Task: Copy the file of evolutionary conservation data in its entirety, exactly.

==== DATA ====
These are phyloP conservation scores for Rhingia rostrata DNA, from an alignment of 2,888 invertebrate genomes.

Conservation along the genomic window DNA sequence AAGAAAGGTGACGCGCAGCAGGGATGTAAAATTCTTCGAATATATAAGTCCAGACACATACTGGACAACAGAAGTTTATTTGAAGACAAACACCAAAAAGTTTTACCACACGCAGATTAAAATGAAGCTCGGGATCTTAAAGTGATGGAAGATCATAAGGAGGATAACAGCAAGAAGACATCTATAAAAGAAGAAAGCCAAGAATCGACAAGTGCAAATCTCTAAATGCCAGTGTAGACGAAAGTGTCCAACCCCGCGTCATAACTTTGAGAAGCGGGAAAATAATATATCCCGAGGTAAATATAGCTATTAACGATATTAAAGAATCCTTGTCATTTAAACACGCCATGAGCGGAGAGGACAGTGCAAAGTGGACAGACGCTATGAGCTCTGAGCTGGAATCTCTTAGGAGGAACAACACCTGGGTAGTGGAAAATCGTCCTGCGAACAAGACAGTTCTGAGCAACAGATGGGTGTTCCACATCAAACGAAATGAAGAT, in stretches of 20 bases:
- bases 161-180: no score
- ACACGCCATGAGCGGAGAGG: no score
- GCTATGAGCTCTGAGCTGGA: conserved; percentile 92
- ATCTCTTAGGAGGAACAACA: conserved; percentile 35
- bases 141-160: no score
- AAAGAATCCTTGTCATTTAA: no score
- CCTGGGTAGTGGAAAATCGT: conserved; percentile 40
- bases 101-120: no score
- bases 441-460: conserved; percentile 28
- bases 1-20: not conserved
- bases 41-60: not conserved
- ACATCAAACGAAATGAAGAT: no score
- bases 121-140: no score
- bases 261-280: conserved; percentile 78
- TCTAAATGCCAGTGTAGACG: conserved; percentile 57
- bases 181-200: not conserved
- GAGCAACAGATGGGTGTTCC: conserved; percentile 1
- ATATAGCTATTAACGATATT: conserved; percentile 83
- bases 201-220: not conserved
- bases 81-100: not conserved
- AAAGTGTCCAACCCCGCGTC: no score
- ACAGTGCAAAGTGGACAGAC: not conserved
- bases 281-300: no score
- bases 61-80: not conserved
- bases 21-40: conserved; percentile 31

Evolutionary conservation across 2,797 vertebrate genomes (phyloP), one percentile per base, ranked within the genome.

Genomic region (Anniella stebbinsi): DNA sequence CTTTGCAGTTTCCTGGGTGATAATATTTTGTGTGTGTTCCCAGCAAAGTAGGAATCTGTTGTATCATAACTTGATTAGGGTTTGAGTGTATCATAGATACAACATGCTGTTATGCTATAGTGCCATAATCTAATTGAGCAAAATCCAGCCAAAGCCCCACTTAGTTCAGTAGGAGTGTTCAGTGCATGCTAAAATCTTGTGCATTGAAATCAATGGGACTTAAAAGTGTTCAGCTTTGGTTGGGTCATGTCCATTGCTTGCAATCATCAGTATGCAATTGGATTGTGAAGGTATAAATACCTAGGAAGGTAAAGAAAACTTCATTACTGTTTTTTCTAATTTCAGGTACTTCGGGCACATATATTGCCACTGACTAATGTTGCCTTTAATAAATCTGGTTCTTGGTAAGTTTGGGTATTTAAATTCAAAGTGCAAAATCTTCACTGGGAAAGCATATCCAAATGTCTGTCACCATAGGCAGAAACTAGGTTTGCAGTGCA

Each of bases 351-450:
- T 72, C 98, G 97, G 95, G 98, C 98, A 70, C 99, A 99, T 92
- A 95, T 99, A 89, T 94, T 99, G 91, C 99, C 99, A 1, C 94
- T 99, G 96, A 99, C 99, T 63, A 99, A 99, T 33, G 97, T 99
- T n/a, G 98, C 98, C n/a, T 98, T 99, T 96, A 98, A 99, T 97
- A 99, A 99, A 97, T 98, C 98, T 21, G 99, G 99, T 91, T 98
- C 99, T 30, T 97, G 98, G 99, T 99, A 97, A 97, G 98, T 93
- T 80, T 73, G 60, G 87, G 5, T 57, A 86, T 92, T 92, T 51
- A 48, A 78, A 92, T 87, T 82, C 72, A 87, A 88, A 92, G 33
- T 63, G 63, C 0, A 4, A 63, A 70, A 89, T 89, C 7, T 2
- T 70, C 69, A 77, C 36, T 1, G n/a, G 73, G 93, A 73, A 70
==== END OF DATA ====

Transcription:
These are phyloP conservation scores for Rhingia rostrata DNA, from an alignment of 2,888 invertebrate genomes.

Conservation along the genomic window DNA sequence AAGAAAGGTGACGCGCAGCAGGGATGTAAAATTCTTCGAATATATAAGTCCAGACACATACTGGACAACAGAAGTTTATTTGAAGACAAACACCAAAAAGTTTTACCACACGCAGATTAAAATGAAGCTCGGGATCTTAAAGTGATGGAAGATCATAAGGAGGATAACAGCAAGAAGACATCTATAAAAGAAGAAAGCCAAGAATCGACAAGTGCAAATCTCTAAATGCCAGTGTAGACGAAAGTGTCCAACCCCGCGTCATAACTTTGAGAAGCGGGAAAATAATATATCCCGAGGTAAATATAGCTATTAACGATATTAAAGAATCCTTGTCATTTAAACACGCCATGAGCGGAGAGGACAGTGCAAAGTGGACAGACGCTATGAGCTCTGAGCTGGAATCTCTTAGGAGGAACAACACCTGGGTAGTGGAAAATCGTCCTGCGAACAAGACAGTTCTGAGCAACAGATGGGTGTTCCACATCAAACGAAATGAAGAT, in stretches of 20 bases:
- bases 161-180: no score
- ACACGCCATGAGCGGAGAGG: no score
- GCTATGAGCTCTGAGCTGGA: conserved; percentile 92
- ATCTCTTAGGAGGAACAACA: conserved; percentile 35
- bases 141-160: no score
- AAAGAATCCTTGTCATTTAA: no score
- CCTGGGTAGTGGAAAATCGT: conserved; percentile 40
- bases 101-120: no score
- bases 441-460: conserved; percentile 28
- bases 1-20: not conserved
- bases 41-60: not conserved
- ACATCAAACGAAATGAAGAT: no score
- bases 121-140: no score
- bases 261-280: conserved; percentile 78
- TCTAAATGCCAGTGTAGACG: conserved; percentile 57
- bases 181-200: not conserved
- GAGCAACAGATGGGTGTTCC: conserved; percentile 1
- ATATAGCTATTAACGATATT: conserved; percentile 83
- bases 201-220: not conserved
- bases 81-100: not conserved
- AAAGTGTCCAACCCCGCGTC: no score
- ACAGTGCAAAGTGGACAGAC: not conserved
- bases 281-300: no score
- bases 61-80: not conserved
- bases 21-40: conserved; percentile 31

Evolutionary conservation across 2,797 vertebrate genomes (phyloP), one percentile per base, ranked within the genome.

Genomic region (Anniella stebbinsi): DNA sequence CTTTGCAGTTTCCTGGGTGATAATATTTTGTGTGTGTTCCCAGCAAAGTAGGAATCTGTTGTATCATAACTTGATTAGGGTTTGAGTGTATCATAGATACAACATGCTGTTATGCTATAGTGCCATAATCTAATTGAGCAAAATCCAGCCAAAGCCCCACTTAGTTCAGTAGGAGTGTTCAGTGCATGCTAAAATCTTGTGCATTGAAATCAATGGGACTTAAAAGTGTTCAGCTTTGGTTGGGTCATGTCCATTGCTTGCAATCATCAGTATGCAATTGGATTGTGAAGGTATAAATACCTAGGAAGGTAAAGAAAACTTCATTACTGTTTTTTCTAATTTCAGGTACTTCGGGCACATATATTGCCACTGACTAATGTTGCCTTTAATAAATCTGGTTCTTGGTAAGTTTGGGTATTTAAATTCAAAGTGCAAAATCTTCACTGGGAAAGCATATCCAAATGTCTGTCACCATAGGCAGAAACTAGGTTTGCAGTGCA

Each of bases 351-450:
- T 72, C 98, G 97, G 95, G 98, C 98, A 70, C 99, A 99, T 92
- A 95, T 99, A 89, T 94, T 99, G 91, C 99, C 99, A 1, C 94
- T 99, G 96, A 99, C 99, T 63, A 99, A 99, T 33, G 97, T 99
- T n/a, G 98, C 98, C n/a, T 98, T 99, T 96, A 98, A 99, T 97
- A 99, A 99, A 97, T 98, C 98, T 21, G 99, G 99, T 91, T 98
- C 99, T 30, T 97, G 98, G 99, T 99, A 97, A 97, G 98, T 93
- T 80, T 73, G 60, G 87, G 5, T 57, A 86, T 92, T 92, T 51
- A 48, A 78, A 92, T 87, T 82, C 72, A 87, A 88, A 92, G 33
- T 63, G 63, C 0, A 4, A 63, A 70, A 89, T 89, C 7, T 2
- T 70, C 69, A 77, C 36, T 1, G n/a, G 73, G 93, A 73, A 70